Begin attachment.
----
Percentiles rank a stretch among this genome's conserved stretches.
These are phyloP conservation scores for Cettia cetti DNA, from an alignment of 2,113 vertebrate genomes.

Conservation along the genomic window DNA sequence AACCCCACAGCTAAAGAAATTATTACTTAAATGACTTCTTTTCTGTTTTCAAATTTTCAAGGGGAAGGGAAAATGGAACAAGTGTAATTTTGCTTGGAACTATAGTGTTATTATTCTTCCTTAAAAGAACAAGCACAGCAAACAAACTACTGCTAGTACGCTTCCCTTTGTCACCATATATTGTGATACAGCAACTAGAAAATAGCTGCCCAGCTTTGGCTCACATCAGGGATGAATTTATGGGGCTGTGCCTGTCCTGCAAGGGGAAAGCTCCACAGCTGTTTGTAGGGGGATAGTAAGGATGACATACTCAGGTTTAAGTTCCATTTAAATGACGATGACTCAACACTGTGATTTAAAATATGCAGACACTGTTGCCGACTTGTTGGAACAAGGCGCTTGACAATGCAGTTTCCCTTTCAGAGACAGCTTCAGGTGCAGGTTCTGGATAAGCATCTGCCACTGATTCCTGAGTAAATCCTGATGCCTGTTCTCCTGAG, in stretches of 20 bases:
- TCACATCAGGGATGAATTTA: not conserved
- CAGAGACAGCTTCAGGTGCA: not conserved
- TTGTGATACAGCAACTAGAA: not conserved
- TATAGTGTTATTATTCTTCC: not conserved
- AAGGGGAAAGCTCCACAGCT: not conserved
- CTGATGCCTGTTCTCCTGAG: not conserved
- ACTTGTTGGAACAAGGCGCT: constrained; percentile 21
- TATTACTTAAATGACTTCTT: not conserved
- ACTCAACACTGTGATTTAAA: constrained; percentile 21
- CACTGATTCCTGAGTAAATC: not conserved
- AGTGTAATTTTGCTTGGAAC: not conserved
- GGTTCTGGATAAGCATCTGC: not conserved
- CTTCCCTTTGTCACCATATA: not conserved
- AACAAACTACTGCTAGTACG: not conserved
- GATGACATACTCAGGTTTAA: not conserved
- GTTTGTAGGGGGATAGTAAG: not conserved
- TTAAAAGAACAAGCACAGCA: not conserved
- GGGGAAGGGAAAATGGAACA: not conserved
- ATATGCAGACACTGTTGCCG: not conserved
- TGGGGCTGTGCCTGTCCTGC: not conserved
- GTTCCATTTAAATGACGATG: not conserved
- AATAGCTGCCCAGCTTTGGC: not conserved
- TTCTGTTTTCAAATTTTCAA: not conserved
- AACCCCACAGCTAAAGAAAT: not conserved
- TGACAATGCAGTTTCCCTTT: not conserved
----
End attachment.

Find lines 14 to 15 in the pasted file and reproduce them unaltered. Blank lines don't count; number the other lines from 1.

- AGTGTAATTTTGCTTGGAAC: not conserved
- GGTTCTGGATAAGCATCTGC: not conserved